Amazon is expanding its package delivery business in an interesting way: it’s inviting interested parties to form small delivery companies of up to 100 drivers and to lease between 20 and 40 Amazon vans. In this way, Amazon can quickly expand its “last mile” delivery network into turf now dominated by FedEx and United Parcel Service. The company says it is merely responding to the need to handle an increasing number of orders on its platform; analysts estimate that more than $4 of every $10 spent online is on Amazon.
The Wall Street Journal reports that, “Amazon has taken broad steps in recent years to poach some of the most desirable deliveries from its partners and could be on a collision course to one day compete directly with the shipping giants.”
“There’s so much growth here in parcel delivery that there’s more than enough for everybody,” said Amazon senior vice president of worldwide operations Dave Clark. “We need to build more of our own capacity.” Sources say that the company has been “working for years on solving the puzzle of how to deliver parcels faster and cheaper than established players.”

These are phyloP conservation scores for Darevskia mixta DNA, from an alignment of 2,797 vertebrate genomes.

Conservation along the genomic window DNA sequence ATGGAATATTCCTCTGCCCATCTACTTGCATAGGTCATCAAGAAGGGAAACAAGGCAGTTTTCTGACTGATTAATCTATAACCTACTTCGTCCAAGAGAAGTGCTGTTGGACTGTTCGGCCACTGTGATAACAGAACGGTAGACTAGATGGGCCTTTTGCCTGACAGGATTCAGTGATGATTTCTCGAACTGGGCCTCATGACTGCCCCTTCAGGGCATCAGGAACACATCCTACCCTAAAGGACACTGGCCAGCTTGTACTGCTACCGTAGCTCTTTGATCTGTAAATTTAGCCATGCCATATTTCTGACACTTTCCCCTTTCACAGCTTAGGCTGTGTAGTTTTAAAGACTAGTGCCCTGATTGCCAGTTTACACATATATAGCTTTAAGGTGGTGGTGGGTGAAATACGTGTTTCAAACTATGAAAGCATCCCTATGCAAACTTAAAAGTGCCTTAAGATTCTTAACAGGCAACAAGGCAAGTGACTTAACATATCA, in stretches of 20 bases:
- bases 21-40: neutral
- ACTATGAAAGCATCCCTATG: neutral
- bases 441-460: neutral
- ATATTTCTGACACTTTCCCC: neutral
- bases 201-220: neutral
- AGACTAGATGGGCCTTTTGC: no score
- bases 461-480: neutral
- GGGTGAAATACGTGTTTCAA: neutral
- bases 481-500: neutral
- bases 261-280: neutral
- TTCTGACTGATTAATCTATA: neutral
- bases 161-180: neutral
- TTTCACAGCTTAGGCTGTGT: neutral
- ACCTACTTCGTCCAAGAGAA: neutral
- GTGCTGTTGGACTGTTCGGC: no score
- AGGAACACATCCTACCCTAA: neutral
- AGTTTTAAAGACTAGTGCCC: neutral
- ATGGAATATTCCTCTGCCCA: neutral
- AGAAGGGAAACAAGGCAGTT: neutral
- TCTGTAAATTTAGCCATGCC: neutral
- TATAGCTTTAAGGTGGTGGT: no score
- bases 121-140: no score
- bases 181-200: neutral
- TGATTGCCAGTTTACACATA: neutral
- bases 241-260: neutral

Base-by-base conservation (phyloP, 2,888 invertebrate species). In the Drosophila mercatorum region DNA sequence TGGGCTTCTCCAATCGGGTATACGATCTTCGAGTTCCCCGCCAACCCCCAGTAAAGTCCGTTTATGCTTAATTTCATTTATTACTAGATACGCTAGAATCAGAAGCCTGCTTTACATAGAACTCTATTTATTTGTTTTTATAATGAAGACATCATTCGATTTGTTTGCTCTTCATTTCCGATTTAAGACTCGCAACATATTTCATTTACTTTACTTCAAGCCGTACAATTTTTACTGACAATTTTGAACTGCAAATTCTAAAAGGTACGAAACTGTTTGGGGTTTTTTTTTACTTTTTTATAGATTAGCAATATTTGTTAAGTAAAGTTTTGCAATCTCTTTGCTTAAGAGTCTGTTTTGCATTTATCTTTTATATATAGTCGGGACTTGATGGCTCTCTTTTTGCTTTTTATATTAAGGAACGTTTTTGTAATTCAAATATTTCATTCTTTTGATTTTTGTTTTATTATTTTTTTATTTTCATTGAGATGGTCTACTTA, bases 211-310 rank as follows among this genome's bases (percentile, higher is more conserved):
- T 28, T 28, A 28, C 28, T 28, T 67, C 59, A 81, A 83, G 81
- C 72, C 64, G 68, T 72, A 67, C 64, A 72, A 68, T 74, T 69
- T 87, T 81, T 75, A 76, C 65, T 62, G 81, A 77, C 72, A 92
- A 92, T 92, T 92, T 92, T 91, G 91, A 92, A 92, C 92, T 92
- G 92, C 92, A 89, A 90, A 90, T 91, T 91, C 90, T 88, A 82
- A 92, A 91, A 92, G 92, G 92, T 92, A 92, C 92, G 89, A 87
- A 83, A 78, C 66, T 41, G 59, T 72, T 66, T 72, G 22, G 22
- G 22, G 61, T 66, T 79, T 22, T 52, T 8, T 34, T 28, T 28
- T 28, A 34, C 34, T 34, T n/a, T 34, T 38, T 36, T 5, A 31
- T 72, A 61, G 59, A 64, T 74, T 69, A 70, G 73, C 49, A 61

MWPVL International, a supply-chain consultant, estimates that, “the number of packages Amazon needs to ship in the U.S. has more than doubled over the past five years to roughly 1.2 billion packages last year.” Sources say that, “projected growth is too much for existing delivery companies to handle.”
Over the last five years, Amazon has also built more than 70 delivery stations, 7,500 truck trailers and leased 35 aircraft, as well as expanded into ocean freight, spending $21.72 billion on worldwide shipping, representing 12 percent of overall revenue.
Amazon operates a Flex service that is composed of “a fleet of citizen drivers who use their own cars and typically make faster deliveries,” and also “contracted with many small delivery companies to drop off its packages in major metro areas.”
This year in Los Angeles, the company plans to debut Shipping With Amazon, a business delivery system that “could undercut UPS and FedEx on pricing.” But in order to build out “the infrastructure and personnel” necessary for “reliable delivery packaging on a broad scale and come close to taking market share from the big players … would require tens of billions of dollars in investment, analysts say, plus thousands of trucks, hundreds of planes and thousands of sorting centers to handle millions of packages a day.”
“If you look out over the course of the next 20 years, there is going to be a tremendous need for incremental delivery capacity of all manner,” Clark said. “This is just another tool in the toolkit for meeting that growth … We think that in order for it to be successful, it does need to be the owner-operator model.”
Amazon Has a Business Proposition for You: Deliver Its Packages, The New York Times, 6/28/18
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